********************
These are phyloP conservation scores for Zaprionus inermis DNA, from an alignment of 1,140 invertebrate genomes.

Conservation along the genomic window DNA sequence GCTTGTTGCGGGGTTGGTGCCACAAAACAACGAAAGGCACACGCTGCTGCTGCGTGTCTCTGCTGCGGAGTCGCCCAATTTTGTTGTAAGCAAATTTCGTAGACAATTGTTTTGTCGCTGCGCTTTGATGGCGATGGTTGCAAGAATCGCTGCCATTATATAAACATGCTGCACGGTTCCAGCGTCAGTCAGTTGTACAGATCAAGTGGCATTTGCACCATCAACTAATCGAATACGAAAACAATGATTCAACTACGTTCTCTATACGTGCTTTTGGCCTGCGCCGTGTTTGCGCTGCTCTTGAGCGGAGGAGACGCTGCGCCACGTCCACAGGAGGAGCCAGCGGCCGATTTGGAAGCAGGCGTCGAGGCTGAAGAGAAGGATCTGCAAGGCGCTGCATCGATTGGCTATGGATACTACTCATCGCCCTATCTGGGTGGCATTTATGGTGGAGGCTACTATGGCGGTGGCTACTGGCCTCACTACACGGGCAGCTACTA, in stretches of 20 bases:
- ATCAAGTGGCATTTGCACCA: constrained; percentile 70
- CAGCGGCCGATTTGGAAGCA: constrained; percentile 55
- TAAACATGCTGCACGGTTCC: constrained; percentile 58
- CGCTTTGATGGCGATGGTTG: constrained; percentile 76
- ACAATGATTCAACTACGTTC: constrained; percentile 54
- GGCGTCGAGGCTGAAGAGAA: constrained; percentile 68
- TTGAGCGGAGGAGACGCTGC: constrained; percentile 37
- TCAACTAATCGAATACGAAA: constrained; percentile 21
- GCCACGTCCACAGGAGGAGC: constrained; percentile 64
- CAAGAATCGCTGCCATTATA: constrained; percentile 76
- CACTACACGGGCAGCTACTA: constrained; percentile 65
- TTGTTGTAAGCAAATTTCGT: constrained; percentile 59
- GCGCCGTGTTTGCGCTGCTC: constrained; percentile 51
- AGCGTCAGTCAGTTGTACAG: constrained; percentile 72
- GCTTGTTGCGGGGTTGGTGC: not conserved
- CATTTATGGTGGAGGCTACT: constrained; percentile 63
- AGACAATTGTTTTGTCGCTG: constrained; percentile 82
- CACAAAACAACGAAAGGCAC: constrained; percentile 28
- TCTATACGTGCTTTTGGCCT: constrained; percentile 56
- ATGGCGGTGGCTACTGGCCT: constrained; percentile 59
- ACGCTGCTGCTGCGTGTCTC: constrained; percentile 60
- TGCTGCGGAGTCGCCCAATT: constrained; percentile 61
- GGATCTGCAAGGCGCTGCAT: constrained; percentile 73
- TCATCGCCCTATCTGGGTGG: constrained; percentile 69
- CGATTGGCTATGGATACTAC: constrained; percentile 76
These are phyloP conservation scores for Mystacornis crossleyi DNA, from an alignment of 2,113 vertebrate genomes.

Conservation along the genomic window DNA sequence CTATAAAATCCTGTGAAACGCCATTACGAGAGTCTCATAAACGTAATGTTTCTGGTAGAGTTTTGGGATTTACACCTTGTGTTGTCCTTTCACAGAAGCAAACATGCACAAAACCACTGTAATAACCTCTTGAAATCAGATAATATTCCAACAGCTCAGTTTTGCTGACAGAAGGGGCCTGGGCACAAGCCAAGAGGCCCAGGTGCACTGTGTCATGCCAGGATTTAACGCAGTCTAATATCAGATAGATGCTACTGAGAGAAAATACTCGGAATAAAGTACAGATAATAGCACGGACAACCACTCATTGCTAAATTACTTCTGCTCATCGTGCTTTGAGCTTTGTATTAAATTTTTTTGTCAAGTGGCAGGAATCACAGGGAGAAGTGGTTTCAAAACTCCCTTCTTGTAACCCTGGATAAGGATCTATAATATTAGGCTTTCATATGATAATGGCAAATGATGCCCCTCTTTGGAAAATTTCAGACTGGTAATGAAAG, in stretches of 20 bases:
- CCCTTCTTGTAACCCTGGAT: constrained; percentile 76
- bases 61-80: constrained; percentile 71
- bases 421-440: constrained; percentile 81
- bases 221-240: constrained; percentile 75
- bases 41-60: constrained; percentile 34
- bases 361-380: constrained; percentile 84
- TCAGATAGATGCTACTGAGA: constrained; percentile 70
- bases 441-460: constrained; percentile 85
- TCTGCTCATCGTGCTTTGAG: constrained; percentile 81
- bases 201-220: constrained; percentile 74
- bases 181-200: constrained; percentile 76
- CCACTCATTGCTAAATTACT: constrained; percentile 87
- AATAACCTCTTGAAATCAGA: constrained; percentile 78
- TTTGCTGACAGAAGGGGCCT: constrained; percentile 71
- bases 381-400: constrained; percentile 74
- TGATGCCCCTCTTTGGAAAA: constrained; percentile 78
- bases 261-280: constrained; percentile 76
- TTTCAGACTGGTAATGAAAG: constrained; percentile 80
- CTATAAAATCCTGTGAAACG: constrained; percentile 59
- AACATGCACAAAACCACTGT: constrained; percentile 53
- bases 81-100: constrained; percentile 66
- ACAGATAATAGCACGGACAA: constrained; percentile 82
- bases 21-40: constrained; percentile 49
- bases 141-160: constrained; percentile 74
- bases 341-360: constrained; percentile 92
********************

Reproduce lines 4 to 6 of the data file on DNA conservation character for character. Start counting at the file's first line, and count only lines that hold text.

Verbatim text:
- CAGCGGCCGATTTGGAAGCA: constrained; percentile 55
- TAAACATGCTGCACGGTTCC: constrained; percentile 58
- CGCTTTGATGGCGATGGTTG: constrained; percentile 76